In this paper, a novel Pluronic-b-poly(L-lysine) (Pluronic-PLL) block copolymer was synthesized with Pluronic-NH2 through the ring-opening polymerization (ROP) of the amino acid L-lysine N-carboxyanhydride (NCA). Drug-loaded gold nanoparticle-coated Pluronic-b-poly(L-lysine) nanoparticles (drug-loaded Pluronic-PLL@Au NPs) were synthesized by an easy one-step method and employed as carriers for the delivery of paclitaxel (PTX) in chemo-photothermal therapy. PLL was used as a reducing agent, stabilizing the gold nanoparticles without introducing any environmental toxicity or biological hazards. The drug is encapsulated within Pluronic-PLL micelles, and an Au layer is deposited on these micelles. The Pluronic-PLL@Au NPs were found to have an excellent biocompatibility, presumably due to the biocompatible nature of their two constituent polymers. We studied the therapeutic efficacy of PTX-loaded Pluronic-PLL@Au NPs both in vitro and in vivo with a combination of chemotherapy and photothermal therapy. The chemo-photothermal treatment showed a synergistic effect, resulting in better therapeutic efficacy.
The PEO-PPO-PEO triblock copolymer ((PEO)100(PPO)65(PEO)100, Pluronic F127, Mw = 12600) was obtained from BASF Corporation. Rhodamine B (RB) was purchased from Sigma-Aldrich. Chloroauric acid (HAuCl4) was purchased from Acros. N,N′-dicyclohexylcarbodiimide (DCC) and 4-dimethylamiopryidine (DMAP) were provided by Sinopharm Chemical Reagent Co., Ltd. Nε-(carbobenzoxy)-L-lysine, N-t-butoxycarbonyl-L-valine (Boc-L-Val) and triphosgene were purchased from GL Biochem Ltd. Trifluoroacetic acid (TFA) was procured from Aladdin Reagent Co., Ltd. The hydrobromic acid solution (33 wt% in acetic acid) was manufactured by Sigma-Aldrich. ε-Benzyloxycarbonyl-L-lysine N-carboxyanhydride (ZLys NCA) was prepared according to Daly's method.19 All of the other chemicals were analytical grade reagents and were used as received without further purification.
The synthesis of Pluronic-PLL triblock copolymers has been described elsewhere.20 In this paper, we used valine instead of phenylalanine. Briefly, the following three steps are shown in Scheme 1: (1) the conversion of the -OH end group of Pluronic into -NH2, i.e., to prepare Pluronic-NH2, (2) the ring-opening polymerization of ZLys NCA in the presence of Pluronic-NH2, which acts as a macroinitiator, and (3) the removal of the benzyloxycarbonyl (CBZ) protecting group of Pluronic-PZLL using 33% HBr/HOAc, The following is a typical procedure that was used for the second step. In an oven-dried flask, 6.3 g (0.05 mmol) of Pluronic-NH2 and 4.59 g (15 mmol) of ZLys NCA were dissolved in dried CH2Cl2 (70 mL). The flask was pur ged with nitrogen three times and he solution was stirred at room temperature for 72 h. The product mixture was filtered and purified by precipitation in chilled diethyl ether. After the product was dried completely, a powdery product was obtained.
Synthesis of the triblock copolymer Pluronic-PLL.
The sol (flow)-gel (no flow) transition was determined by a test tube inversion method with temperature increments of 1 °C in each step.21 Each sample with a given concentration was prepared by dissolving the polymer in distilled water in a 4-mL vial. After equilibration at 4 °C for 12 h, the vials containing the samples were immersed in a water bath at a constant designated temperature for 20 min. Inverting the vial determined whether a gel state was present using the criteria of no visually observed fluidity in 1 min. The sol-gel transition temperature determined by this method has a precision of ± 0.5 °C.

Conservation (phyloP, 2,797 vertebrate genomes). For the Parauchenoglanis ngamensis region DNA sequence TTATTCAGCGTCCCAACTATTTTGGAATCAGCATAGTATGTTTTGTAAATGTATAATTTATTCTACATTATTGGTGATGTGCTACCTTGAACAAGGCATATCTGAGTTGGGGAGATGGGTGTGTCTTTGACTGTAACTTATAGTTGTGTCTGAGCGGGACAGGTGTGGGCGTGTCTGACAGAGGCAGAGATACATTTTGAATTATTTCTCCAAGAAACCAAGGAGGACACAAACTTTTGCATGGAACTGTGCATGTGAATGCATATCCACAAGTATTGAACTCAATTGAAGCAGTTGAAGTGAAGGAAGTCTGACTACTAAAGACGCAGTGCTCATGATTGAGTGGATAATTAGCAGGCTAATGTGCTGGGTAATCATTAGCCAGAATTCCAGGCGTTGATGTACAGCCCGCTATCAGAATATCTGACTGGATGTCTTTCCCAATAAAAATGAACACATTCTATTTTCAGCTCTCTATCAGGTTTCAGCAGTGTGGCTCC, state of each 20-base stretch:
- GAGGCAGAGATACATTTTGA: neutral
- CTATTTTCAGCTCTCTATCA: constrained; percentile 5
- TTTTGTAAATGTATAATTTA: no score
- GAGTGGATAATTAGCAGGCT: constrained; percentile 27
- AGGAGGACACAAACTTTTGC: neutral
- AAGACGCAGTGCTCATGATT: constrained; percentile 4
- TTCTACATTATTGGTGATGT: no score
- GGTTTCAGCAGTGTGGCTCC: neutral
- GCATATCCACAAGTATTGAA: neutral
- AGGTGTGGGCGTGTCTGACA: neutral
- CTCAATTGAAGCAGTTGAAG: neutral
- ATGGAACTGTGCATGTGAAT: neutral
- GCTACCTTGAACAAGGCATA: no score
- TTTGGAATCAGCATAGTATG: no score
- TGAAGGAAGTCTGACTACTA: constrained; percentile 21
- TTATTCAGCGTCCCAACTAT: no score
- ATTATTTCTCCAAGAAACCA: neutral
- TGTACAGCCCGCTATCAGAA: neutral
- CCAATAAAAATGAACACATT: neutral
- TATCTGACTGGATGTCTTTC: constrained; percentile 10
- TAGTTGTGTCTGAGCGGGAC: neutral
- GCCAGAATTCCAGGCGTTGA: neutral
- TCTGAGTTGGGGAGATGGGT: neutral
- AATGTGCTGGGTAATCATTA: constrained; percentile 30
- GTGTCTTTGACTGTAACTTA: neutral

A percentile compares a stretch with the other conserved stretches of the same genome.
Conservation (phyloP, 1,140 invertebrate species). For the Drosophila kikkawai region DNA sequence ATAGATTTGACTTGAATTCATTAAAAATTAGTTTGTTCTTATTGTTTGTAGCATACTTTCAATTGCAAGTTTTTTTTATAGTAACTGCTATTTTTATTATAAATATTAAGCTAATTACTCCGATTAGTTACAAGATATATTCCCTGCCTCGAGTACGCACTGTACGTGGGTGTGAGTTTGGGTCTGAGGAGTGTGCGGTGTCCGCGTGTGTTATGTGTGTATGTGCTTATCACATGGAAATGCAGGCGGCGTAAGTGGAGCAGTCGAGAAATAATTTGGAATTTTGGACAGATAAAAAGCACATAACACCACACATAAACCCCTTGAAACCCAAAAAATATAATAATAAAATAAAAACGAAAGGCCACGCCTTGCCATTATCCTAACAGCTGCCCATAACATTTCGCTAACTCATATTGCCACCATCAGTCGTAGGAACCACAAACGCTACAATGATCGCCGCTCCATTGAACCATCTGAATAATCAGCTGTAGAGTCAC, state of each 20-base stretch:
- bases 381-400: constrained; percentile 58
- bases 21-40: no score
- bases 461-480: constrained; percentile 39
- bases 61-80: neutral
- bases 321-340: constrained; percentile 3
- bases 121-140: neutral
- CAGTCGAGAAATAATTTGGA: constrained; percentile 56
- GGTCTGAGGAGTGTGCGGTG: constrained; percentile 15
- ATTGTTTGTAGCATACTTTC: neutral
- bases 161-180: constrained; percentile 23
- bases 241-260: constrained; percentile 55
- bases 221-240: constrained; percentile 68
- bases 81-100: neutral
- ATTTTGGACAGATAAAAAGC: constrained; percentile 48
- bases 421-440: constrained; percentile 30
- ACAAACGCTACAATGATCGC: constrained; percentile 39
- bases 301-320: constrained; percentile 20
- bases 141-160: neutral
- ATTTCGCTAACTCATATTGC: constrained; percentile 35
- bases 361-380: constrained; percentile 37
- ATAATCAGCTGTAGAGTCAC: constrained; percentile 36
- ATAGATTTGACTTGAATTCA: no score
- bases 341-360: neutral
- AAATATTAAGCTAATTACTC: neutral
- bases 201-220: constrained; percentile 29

The CMCs of Pluronic-PLL were measured by the fluorescence spectroscopy method (Horiba, USA) using pyrene as a fluorescence probe. Pyrene was excited at 334 nm, and fluorescence spectra were recorded between 360 nm and 500 nm at polymer concentrations ranging from 5×10-3 to 10 mg/mL and a constant concentration of pyrene (6×10-7 mol/L). The measurement was carried out at 25 °C. The CMC values were estimated from the crossover point of the plots of the intensity ratio (I383/ I372) from pyrene excitation spectra vs. log C (where C is the concentration in mg/mL).
A typical protocol was as follows: the gold nanoparticle shells on the cross-linking Pluronic-PLL nanoparticles were synthesized by adding 400 μL of HAuCl4 (28 mmol) to a solution of Pluronic-PLL micelles with a final concentration of 2 mg/mL. Subsequently, the mixture was incubated for 1 h in a 37 °C water bath. Then, the Pluronic-PLL@Au nanoparticles were collected by centrifugation to remove free AuNPs.
1H NMR spectra were recorded on a Bruker Avance 400 NMR spectrometer, and the samples were dissolved in DMSO-d6. The chemical shifts were given in ppm using tetramethylsilane (TMS) as an internal reference. UV-visible spectra were measured on a TU-1901 spectrophotometer using 1-cm path length quartz cuvettes. The spectra were collected within a range of 300 to 800 nm. The particle size distribution and zeta potential of the Pluronic-PLL and Pluronic-PLL@Au nanoparticles were determined using a MALVERN Zetasizer Nano ZS apparatus. Transmission electron microscopy (TEM, H-800 and JEM-2100F) was used to study the morphologies of the Pluronic-PLL@Au nanoparticles. Samples for TEM were prepared without centrifugation. The photothermal conversion performances of these Pluronic-PLL@Au nanoparticles aqueous dispersion (0.2 mL) at different concentrations (0.2-0.5 mg/mL) was irradiated by an 808-nm laser (Xi'an Laser Electronic Technology Co. Ltd. China), and the temperature of the dispersion was recorded once every 10 s by a thermocouple with an accuracy of ± 0.1 °C.